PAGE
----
• Aug 11th, 2010 @ 9:54am

    Re: Re: Re:

    Oh, OK.

    They pretty much have to or the client will be very mad. A TM going generic is bad news, although it's good in a way because it means you must have been pretty successfull

  • Aug 11th, 2010 @ 3:08am

    why trademark matters

    "The domain itself is still unique and the brand is still unique. So does the trademark really even matter?"

    A trademark would matter. If you had one one "", you could block a confusingly similar mark like "".

  • Aug 11th, 2010 @ 3:06am


    What are you talking about? Generic trademarks aren't enforceable. What's absurd about that?

  • Aug 11th, 2010 @ 3:04am


    " Why does it matter if someone with a clearly inferior product calls theirs kleenex too?"

    It matters because after awhile, people start thinking anything labelled "kleenex" is inferior. When they see your superior kleenex, they think "ugh, I remember last time I blew my nose with that stuff...".

  • Jul 22nd, 2010 @ 3:39am

    Foreign Corrupt Practices Act

    So how do you feel about the FCPA? That's the one that says if a US corporation bribes a foreign official in a foreign country, it's punishable in the US, even though the actual bribery took place outside the US, and even though that country may not have had a law against it. Would you vote to repeal based on your reasons above?

  • Jul 22nd, 2010 @ 3:32am

    Re: Things All Depend

    I don't think so. In Article VI, treaties stand on equal footing with the constitution. The purpose of mentioning treaties in Article VI is so a state can't just say "Hey, this treaty conflicts with my state law, so I'm ignoring it".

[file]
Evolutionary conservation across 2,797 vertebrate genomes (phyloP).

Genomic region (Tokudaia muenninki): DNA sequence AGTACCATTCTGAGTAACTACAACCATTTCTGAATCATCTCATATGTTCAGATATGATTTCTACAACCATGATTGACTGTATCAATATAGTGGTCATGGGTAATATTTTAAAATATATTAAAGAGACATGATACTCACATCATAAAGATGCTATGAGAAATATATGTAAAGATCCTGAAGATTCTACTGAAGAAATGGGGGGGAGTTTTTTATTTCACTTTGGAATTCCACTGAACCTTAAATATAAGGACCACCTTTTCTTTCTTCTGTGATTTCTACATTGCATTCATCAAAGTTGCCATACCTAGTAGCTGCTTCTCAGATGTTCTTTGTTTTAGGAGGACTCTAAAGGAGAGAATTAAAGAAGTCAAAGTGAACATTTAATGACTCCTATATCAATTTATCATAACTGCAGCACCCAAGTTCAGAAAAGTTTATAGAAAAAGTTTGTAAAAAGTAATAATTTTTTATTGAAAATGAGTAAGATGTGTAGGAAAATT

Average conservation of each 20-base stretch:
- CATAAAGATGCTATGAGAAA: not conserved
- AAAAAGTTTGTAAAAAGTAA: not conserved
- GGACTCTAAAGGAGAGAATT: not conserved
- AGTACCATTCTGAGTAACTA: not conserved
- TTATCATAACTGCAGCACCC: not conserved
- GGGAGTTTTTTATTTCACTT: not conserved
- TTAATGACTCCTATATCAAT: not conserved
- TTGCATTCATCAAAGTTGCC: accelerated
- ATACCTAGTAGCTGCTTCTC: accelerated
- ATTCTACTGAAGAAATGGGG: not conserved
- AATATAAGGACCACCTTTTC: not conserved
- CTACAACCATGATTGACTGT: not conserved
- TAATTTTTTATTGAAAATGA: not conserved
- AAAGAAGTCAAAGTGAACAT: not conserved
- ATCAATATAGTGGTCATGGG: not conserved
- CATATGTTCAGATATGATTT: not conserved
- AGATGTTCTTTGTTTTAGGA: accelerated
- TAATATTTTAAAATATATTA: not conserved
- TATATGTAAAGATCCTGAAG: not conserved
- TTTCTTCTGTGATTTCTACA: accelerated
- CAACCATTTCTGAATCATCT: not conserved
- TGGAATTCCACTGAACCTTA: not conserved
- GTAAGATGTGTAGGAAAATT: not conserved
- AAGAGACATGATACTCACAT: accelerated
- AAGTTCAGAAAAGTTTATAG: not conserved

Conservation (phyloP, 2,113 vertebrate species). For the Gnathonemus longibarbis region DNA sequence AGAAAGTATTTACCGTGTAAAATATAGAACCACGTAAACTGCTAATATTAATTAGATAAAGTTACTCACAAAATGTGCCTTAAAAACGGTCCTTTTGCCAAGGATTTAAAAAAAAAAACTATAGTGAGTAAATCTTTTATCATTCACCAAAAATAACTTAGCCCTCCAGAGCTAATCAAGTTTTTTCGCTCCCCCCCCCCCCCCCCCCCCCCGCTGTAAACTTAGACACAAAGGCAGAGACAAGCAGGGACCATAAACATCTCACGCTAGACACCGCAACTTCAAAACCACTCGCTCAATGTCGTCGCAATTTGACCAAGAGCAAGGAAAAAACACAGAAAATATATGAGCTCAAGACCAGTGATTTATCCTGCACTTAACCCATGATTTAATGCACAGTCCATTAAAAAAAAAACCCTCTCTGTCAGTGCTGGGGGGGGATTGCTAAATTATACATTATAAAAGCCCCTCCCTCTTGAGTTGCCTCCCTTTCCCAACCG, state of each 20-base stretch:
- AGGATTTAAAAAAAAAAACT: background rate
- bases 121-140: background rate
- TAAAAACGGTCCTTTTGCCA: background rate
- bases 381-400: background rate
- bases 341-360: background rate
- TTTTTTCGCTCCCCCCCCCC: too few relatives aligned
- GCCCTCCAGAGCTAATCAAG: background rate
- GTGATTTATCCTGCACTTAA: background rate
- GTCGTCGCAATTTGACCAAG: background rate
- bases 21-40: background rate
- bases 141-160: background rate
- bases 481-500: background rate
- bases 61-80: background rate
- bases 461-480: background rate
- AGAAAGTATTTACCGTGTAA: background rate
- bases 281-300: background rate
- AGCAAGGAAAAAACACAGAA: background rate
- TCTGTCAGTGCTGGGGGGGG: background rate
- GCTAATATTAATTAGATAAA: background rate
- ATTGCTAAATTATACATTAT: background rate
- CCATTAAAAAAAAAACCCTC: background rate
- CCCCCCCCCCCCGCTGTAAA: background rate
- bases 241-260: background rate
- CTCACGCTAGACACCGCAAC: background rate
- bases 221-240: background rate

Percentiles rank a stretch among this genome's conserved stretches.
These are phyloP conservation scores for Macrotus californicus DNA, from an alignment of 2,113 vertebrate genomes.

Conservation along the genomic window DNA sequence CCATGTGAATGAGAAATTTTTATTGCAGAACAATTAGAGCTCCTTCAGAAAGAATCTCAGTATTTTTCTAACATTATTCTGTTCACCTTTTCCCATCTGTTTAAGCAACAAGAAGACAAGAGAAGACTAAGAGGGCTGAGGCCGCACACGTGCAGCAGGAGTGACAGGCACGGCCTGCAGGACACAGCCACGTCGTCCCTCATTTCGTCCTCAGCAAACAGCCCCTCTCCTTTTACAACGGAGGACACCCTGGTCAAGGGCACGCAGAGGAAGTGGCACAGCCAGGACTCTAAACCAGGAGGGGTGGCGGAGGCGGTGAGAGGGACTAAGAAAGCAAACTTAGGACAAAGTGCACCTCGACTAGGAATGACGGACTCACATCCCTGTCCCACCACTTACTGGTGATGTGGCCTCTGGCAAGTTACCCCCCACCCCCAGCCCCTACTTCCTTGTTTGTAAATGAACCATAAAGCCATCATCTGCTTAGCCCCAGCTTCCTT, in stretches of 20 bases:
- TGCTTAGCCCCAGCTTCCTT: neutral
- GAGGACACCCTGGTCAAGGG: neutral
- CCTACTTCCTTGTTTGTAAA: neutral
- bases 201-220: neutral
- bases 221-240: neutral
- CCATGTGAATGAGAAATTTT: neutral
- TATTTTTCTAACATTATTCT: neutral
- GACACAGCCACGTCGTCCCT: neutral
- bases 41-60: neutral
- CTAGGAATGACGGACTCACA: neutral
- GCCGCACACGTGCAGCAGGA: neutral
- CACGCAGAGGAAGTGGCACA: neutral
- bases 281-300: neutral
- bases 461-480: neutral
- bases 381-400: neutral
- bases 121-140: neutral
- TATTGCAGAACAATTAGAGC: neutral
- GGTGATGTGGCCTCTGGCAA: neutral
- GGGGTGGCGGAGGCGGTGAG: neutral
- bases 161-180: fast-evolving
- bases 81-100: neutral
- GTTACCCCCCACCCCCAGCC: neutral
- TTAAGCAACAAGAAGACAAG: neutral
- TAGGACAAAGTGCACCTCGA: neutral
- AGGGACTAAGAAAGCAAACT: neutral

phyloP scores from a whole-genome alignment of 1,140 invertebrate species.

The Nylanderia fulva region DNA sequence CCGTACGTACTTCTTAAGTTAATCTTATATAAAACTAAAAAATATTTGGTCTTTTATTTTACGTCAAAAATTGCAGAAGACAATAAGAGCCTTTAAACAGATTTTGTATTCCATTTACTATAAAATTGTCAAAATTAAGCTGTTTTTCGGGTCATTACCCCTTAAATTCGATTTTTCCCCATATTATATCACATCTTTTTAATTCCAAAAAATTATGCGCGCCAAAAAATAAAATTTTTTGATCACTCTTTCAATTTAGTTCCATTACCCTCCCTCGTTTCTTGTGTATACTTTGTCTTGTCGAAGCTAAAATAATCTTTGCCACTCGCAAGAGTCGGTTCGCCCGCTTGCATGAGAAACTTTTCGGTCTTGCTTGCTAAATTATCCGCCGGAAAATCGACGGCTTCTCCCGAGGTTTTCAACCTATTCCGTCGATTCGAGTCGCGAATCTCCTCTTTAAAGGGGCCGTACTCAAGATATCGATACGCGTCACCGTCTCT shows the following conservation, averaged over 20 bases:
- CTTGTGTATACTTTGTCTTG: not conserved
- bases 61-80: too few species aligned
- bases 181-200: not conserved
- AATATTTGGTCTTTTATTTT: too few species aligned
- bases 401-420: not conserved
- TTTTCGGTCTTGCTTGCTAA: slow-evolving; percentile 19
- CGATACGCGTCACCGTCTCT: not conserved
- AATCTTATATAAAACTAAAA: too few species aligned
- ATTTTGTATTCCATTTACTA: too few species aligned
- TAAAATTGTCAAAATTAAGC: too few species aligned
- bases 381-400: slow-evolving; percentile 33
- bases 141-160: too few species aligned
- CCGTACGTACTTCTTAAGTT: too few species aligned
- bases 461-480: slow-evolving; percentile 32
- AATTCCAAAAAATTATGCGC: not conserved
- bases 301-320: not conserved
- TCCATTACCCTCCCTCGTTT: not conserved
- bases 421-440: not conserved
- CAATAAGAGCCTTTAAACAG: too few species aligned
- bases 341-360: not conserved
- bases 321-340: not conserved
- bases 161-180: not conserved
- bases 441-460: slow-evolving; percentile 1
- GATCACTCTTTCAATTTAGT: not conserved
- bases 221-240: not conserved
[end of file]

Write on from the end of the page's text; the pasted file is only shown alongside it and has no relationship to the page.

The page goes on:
• Jul 22nd, 2010 @ 3:27am

    belt and suspenders

    Actually I think courts are not supposed to enforce things that are unconstitutional anyway, but the defendant still has to go through the trouble of proving that a particular law is unconstitutional (and face the risk of failing to do so). The statute removes this burden so the defendant doesn't have to do all that.

  • Jul 16th, 2010 @ 4:51am

    Re: Re: Re: Re: libel v malpractice

    "Yes, because that's what it's all about - suing for $$$"

    You say that with such disparagement. But what else can you do? The dual social goals is to discourage carelessness and to try to put the victim in a position he would have been had the carelessness not occurred. Since you can't rewind time, the best you can do is give the victim $$$. If you have any other ideas on how to achieve these two goals, the world would like to hear them.

    Public humiliation only achieves the first goal, but not the second. (On the other hand, neither do $$$, but it's the best anyone has come up with).

  • Jul 15th, 2010 @ 5:19pm

    on the alleged subsidy for unlimited travel

    Actually, blue, it is not the monthly travel that is unlimited, it is the number of times you can enter and exit the subway in one month. Since travel itself takes time, the amount you can travel per month cannot be infinite.

    It's not altogether clear that New Yorkers are necessarily subsidizing your travel at some point. I think it would depend on the mean cost per subway stop, the number of stops you traverse, and the cost of your ticket. If you use up your 90 rides by going only one or two stops, you may actually be subsidizing riders who buy one ticket and spend all day on the subway.

  • Jul 15th, 2010 @ 11:11am

    Re: Re: Re: Re: Re: Re: Re: But you're using MTA for *business* travel.

    "In the US, citizens own the roads"

    Really? I guess if a citizen has an ownership interest in a road as tenants-in-common he should be able to sell that ownership interest to someone else.

    Does anyone want to buy my ownership interest in the Brooklyn Bridge??

  • Jul 15th, 2010 @ 9:16am

    Re: Re: libel v malpractice

    Usually, malpractice suits are tried before a jury, not in arbitration. I don't see why it isn't an option. It is not unusual for a jury to find negligence if the facts are compelling.

    It's possible for a patient to willingly waive the right to a jury trial in favor of arbitration. But they would have to be stupid to do that.